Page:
That does not include:
1. YOUR TIME
2. Any tack, equipment, blankets, etc. the horse needs
3. Show fees/trailering/misc. show expenses
4. Lessons or training fees
5. YOUR TIME TO SHOW THE HORSE TO BUYERS & MARKET/keeping the horse in show shape/market-shape
6. Marketing expenses
7. Emergency vet expenses, if applicable
8. The possibility the OTTB will not be what you wanted it to be
You better get more than $10k for your OTTB and or you go bust. A risky investment, if you ask me!
As for the OP - spend whatever you feel the horse you are looking at is worth to you. Pick any budget and you'll find something that you like.
For the average bear? Not more than 1-2K. For a fancy thing, maybe more, but generally not over 5K. I spent something in the middle of that range for my current TB. If I had more than that to spend, I might, but it would have to be something I was reeeeally sure about (and had 2nd and 3rd opinions who agreed) and it would be a horse like Squish's example. And for that much, it wouldn't be for a horse I was going to keep for myself, it would be a resale project.
I'd also have zero problem with spending little to nothing on a good horse that a trainer needed to get rid of. There's no such thing as "too cheap" for an OTTB. However, I wouldn't skip the vetting. I've gotten lucky before with that, but I would expect to get burned if I tried that again.
To me, it would be the same as buying any breed of horse... A young, sound horse that I liked and got along with- would take it for free, or pay what I thought it was worth. I don't like the idea that a horse is worth less because it's a racehorse, so it's a difficult question for me. Yes, you can find nice ones dirt cheap if you look hard enough, or adopt one for a reasonable price. But that doesn't necessarily mean to me that a horse they want $4K for isn't worth 4K, either, just because it's at the track.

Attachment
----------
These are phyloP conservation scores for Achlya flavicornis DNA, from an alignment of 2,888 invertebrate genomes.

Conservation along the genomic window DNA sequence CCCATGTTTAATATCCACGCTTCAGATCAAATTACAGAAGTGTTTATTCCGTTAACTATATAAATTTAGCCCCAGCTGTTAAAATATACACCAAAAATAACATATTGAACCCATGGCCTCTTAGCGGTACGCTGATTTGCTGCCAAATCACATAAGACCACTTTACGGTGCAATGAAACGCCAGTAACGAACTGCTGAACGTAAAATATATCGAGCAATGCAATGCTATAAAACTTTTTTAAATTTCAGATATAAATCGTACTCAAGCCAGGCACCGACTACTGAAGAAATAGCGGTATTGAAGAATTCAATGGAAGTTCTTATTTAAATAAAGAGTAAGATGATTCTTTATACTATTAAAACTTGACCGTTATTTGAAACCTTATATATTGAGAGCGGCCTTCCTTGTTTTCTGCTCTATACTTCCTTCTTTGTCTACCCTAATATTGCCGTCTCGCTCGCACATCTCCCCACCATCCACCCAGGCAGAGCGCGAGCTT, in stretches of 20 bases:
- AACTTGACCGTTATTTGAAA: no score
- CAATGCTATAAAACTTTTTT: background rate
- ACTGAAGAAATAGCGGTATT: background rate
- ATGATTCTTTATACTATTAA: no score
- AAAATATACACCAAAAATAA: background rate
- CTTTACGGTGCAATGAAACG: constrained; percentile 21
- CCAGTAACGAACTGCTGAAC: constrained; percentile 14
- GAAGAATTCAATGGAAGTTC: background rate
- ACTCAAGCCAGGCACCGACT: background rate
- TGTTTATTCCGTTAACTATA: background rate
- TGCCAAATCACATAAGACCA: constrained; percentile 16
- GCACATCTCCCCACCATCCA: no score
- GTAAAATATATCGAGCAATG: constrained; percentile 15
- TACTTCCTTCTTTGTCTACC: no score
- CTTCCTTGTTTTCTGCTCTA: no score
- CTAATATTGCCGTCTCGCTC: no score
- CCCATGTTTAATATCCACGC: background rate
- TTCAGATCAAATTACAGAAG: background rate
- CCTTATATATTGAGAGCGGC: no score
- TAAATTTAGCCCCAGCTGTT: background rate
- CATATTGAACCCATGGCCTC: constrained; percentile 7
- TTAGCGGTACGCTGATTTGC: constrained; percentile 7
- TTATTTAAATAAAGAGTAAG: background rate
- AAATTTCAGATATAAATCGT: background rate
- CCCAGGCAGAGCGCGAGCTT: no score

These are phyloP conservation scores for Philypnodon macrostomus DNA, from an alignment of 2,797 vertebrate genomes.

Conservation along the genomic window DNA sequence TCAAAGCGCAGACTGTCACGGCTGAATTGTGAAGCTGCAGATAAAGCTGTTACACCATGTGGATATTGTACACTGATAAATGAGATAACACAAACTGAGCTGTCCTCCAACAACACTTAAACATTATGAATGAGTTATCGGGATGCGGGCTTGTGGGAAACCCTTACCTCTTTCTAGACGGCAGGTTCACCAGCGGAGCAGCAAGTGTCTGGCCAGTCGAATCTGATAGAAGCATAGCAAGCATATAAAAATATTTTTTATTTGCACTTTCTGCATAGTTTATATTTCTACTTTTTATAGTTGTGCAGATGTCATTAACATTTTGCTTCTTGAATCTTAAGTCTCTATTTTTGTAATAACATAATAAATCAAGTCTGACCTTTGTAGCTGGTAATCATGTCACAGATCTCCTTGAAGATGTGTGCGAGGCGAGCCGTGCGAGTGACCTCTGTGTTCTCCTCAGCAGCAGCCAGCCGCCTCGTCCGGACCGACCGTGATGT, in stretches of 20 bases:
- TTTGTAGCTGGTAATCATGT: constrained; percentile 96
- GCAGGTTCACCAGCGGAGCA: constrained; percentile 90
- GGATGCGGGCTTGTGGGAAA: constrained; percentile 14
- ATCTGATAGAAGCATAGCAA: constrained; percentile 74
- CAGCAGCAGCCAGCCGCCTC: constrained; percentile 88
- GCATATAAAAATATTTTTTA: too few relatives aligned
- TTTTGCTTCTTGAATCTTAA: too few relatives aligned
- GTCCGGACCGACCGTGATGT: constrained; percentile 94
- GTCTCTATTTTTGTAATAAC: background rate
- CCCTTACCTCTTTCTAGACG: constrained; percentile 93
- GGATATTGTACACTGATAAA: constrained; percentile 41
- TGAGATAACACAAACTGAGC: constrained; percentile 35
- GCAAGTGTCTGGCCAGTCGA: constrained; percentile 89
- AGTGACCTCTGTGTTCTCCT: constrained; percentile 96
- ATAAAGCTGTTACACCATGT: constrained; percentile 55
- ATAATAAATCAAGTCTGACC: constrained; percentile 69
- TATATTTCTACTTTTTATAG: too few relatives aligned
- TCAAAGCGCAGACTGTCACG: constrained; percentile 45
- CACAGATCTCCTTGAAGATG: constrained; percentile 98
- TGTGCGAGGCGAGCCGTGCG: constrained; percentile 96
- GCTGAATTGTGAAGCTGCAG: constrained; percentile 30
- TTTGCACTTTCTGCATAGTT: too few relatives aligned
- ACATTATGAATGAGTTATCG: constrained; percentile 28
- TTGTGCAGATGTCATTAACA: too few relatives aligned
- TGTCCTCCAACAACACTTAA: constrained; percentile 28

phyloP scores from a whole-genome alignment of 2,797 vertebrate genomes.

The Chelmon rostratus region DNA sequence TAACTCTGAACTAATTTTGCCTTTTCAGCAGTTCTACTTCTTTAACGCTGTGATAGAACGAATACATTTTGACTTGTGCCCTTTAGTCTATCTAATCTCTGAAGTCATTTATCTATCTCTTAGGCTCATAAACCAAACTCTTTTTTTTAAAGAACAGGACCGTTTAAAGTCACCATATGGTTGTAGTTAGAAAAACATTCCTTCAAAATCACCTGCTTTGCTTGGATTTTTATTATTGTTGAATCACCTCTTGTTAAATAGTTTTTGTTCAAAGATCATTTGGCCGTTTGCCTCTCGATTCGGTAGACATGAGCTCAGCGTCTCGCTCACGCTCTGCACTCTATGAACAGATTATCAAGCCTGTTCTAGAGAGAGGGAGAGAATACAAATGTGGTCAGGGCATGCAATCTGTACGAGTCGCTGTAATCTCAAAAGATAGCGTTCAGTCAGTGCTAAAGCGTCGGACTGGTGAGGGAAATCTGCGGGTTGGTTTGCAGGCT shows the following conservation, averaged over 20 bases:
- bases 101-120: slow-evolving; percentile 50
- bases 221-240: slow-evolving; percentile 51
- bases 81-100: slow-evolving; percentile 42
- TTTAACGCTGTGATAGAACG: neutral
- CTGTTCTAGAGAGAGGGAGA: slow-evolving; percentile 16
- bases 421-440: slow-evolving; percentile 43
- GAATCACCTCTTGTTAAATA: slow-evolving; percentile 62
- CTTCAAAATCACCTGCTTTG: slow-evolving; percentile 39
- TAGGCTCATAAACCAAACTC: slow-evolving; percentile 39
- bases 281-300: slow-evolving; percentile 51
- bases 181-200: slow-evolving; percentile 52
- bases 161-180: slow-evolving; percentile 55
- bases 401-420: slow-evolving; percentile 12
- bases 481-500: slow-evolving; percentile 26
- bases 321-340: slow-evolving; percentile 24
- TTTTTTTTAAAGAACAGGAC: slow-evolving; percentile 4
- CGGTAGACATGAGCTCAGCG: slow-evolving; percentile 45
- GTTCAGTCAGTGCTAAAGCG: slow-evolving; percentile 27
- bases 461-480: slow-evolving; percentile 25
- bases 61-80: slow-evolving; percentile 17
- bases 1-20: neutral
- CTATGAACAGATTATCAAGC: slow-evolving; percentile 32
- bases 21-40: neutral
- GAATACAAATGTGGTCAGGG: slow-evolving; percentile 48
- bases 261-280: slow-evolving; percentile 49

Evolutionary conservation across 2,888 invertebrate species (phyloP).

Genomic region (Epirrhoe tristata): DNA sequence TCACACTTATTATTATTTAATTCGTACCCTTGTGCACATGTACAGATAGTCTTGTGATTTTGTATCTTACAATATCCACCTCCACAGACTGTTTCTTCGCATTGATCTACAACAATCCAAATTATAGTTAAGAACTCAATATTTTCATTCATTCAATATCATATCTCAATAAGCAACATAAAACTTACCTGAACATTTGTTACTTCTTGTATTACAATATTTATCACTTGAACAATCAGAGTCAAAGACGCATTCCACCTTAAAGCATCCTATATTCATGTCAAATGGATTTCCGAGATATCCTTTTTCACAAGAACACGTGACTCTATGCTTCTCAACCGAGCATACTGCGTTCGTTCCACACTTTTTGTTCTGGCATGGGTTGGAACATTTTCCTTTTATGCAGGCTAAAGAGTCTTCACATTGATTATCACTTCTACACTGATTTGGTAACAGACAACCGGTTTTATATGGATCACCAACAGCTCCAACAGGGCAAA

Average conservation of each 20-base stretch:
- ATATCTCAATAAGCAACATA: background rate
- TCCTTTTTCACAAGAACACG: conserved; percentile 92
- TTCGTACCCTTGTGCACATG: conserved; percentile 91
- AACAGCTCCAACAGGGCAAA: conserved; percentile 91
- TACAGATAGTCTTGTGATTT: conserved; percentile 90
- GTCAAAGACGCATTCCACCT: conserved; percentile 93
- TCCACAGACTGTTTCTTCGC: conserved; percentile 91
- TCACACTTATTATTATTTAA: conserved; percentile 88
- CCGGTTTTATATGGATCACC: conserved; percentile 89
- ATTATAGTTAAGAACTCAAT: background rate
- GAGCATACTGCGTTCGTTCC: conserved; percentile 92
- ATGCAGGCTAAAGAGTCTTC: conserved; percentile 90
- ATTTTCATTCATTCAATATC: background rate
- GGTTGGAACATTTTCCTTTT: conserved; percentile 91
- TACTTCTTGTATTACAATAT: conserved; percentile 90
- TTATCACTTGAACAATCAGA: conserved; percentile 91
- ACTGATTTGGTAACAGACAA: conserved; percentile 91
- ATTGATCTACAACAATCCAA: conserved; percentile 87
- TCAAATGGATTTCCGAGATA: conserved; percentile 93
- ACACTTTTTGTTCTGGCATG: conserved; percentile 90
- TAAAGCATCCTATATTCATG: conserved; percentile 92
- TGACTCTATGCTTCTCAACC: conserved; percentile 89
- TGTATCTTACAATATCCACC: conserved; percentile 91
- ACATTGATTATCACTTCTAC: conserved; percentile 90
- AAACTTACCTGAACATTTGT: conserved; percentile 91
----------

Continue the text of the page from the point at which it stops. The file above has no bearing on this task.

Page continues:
I know, that's a non-answer. But I've seen horses at the track advertised for over $3500, that if they were at a different location people wouldn't hesitate at that price. But since they're at the track, a lot of folks think it's too much and a rip-off, or whatever.
So my real answer is... depends on how much I have to spend and what I stumble on
"smile a lot can let us ride happy,it is good thing"
Wow...I know a seller who sold two OTTB, as in, she bought them less than a month before off the track: sold one for $12,000 and one for $15,000. Pretty good business!
Well, some people have a history of picking the really good ones off the track as well as good networks with track trainers to get access to them. Plus every day it is off the track in a barn that specializes in this adds to the price. Or she got lucky.